Blog: How your Easter egg survived the confectionery trademark wars



Eileen O'Gorman
Eileen O’Gorman

Eileen O’Gorman, partner at Dublin firm Gleeson McGrath Baldwin, writes on the way the law shapes your Easter egg.

Most people tucking into their chocolate egg or rabbit on Easter Sunday would be surprised to hear the extent of the legal wrangling that has ensued on the colour of the wrapper or shape of the confectionery.

The legal battles are far from sweet, even in victory, judging from the lengths the parties go in exhausting all avenues of appeal. One thing is clear, however - the litigation must be worth it.

Chocolate Bunny Melt Down

Chocolate bunnies have been breeding in numbers in the homes of Austrian and German chocolatiers since the mid 1900s, so when Lindt, producer of the familiar gold foil wrapped bunny with a red ribbon around its neck and bell at its throat, sought to protect its position in the market by registering a European Trademark for the shape and styling of its famous chocolate rabbit – now seen en masse in every supermarket and newsagent in the country – a rival German manufacturer of chocolate rabbits of a similar shape and style issued proceedings to challenge the bona fides of Lindt’s application,heralding a sleuth of cases across Europe and near chocolate bunny melt down.

Lindt became embroiled in further litigation when it sought registration for a chocolate bear using the same wrapping as its bunny: gold foil covered with the red ribbon and bell.This time the challenger was Haribo, the gummi bear giant that owns the word trademark for ‘gold bears’ and German equivalents, ‘Goldbaren’ and ‘Goldbar’. While Haribo has no chocolate bear on the market, it claimed that its word trademark, although associated with its gummi bears, would be damaged if registration proceeded for Lindt’s gold bear.

Chocolate and sweets have been the subject of novel and interesting litigation over the years. Manufacturers of our favourite jellies and bars have engaged in costly litigation on everything from their wrapping to the distinctive shape of popular chocolate products.

Consumers are familiar with the concept of trademarks but in most circumstances attribute them to the name or brand of their favourite confectionery, be it, say, a ‘KitKat’ or an ‘Aero’. These days protecting the name of the chocolate product doesn’t appear to give the chocolatier enough comfort and manufacturers are pushing out the boundaries of traditional trademark law to protect not just the names but also the shapes of the confectionery, the colour of the wrapping and even in some cases the smell of products. The reason being the intrinsic value in such trademarks, which effectively give the owner a monopoly over the use of a mark.

Trademarking Shapes, Scents and Sounds

Non-traditional trademarks, including shapes, get-ups, scents and sounds, are becoming more prevalent in various trademark registries around the world.

As with traditional trademark applications ‘3D marks’ are also assessed for their suitability for registration using the same grounds.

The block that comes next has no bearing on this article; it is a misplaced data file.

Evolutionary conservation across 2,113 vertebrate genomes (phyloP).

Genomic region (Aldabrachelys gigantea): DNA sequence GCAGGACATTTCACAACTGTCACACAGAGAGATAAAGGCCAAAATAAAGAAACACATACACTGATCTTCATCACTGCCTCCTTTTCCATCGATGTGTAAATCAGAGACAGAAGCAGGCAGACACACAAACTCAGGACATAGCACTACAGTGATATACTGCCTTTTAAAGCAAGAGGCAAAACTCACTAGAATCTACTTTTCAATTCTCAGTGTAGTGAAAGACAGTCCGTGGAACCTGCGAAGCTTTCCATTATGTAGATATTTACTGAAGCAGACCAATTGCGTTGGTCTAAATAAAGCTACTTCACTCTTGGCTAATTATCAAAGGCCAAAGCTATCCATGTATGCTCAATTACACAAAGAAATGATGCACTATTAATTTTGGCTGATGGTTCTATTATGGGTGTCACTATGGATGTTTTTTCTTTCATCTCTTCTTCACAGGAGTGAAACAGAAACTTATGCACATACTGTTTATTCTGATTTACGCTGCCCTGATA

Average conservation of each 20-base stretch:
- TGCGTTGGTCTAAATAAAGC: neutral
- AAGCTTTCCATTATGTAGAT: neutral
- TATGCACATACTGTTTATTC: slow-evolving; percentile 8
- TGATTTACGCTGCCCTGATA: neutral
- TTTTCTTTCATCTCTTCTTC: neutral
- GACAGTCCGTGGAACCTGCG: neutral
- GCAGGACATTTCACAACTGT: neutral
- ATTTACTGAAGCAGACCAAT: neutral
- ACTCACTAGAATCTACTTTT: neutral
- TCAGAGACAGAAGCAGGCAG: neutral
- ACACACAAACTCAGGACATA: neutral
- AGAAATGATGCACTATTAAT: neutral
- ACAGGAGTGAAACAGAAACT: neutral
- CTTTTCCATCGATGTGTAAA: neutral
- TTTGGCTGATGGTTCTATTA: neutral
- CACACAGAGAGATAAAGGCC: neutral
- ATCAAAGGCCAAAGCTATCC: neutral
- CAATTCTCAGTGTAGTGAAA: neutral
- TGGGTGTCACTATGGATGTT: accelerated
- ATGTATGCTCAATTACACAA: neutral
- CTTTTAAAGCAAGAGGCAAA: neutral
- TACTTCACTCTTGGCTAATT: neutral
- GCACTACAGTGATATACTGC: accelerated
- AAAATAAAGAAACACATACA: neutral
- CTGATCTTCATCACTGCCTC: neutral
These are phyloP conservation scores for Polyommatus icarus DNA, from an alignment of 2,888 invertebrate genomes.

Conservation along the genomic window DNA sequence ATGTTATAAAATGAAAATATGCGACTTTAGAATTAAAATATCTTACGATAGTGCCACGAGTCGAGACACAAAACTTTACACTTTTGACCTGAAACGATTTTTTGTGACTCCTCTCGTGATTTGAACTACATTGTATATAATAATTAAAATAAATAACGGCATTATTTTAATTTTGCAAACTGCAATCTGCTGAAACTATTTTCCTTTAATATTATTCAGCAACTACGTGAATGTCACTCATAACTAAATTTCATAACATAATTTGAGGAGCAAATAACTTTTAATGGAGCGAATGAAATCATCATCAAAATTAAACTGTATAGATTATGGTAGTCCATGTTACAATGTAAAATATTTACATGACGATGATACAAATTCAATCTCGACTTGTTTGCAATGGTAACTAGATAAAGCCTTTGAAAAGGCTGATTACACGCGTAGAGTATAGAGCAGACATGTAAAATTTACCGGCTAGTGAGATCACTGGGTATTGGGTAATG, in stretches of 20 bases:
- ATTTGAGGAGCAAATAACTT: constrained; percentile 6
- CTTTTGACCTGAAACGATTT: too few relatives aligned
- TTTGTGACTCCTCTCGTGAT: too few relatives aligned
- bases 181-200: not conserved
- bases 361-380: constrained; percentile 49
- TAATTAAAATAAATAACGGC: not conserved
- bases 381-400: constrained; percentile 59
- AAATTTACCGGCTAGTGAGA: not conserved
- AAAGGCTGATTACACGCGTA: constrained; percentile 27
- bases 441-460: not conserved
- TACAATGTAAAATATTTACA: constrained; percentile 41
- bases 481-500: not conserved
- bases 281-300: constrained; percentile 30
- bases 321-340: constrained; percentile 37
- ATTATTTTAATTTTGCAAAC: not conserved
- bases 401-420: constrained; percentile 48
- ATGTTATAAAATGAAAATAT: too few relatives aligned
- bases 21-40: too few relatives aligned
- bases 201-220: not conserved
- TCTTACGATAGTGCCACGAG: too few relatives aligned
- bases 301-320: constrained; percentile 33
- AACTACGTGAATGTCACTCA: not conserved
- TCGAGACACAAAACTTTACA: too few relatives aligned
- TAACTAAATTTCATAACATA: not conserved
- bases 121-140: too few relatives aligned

Staying with chocolate for the season that’s in it Cadbury achieved success with its application to register the colour purple for chocolate bars and other chocolate-based confectionery. The victory did not come easy. This registration was also the subject of extensive, and presumably bitter, litigation. While lower courts, bolstered by objections from rivals such as Nestle, found Cadbury’s application to be too vague and refused to register it, Cadbury persisted and on appeal it was found that ‘purple is distinctive of Cadbury for milk chocolate’. The lesson is: if you associate your product with and consistently use a colour there is a possibility that it can be protected as a trademark.

Cadbury’s main opponent Nestle is no stranger to attacks from competitors in the confectionery turf wars. A trademark in respect of the shape of its four-fingered Kit Kat bar was challenged by Cadbury. This mark was a three dimensional trademark where the attack by rival chocolatier Cadburys proved fatal in the UK High Court.

The War of the “M’s”

Sweden set the stage for the war of the ‘M’s between Kraft’s chocolate covered peanuts Ms and Mars’s M&Ms. Following on from the Kit Kat case Kraft has also attempted to register the 3D prism shape for Toblerone.

And it’s not all sweets and chocolate: Hersheys in the USA, perceiving a threat to its trade dress, took issue with the decoration on a company’s delivery truck.

While trademark registration is not restricted to words, names and the traditional logos andcan include colours, shapes and other non-traditional marks they have to meet the standard criteria and have a distinctive character. That is probably the reason that nobody has taken on the generic chocolate egg, well not to date in any event.

So, when you are munching into your first taste of chocolate after Lenten sacrifices, be it shaped like a bunny, chocolate fingers or a prism triangle and wrapped in purple or gold, spare a thought for the time, effort and money that went into fighting for its protection.

  • Eileen O’Gorman is a partner at Dublin firm Gleeson McGrath Baldwin. You can view her profile here.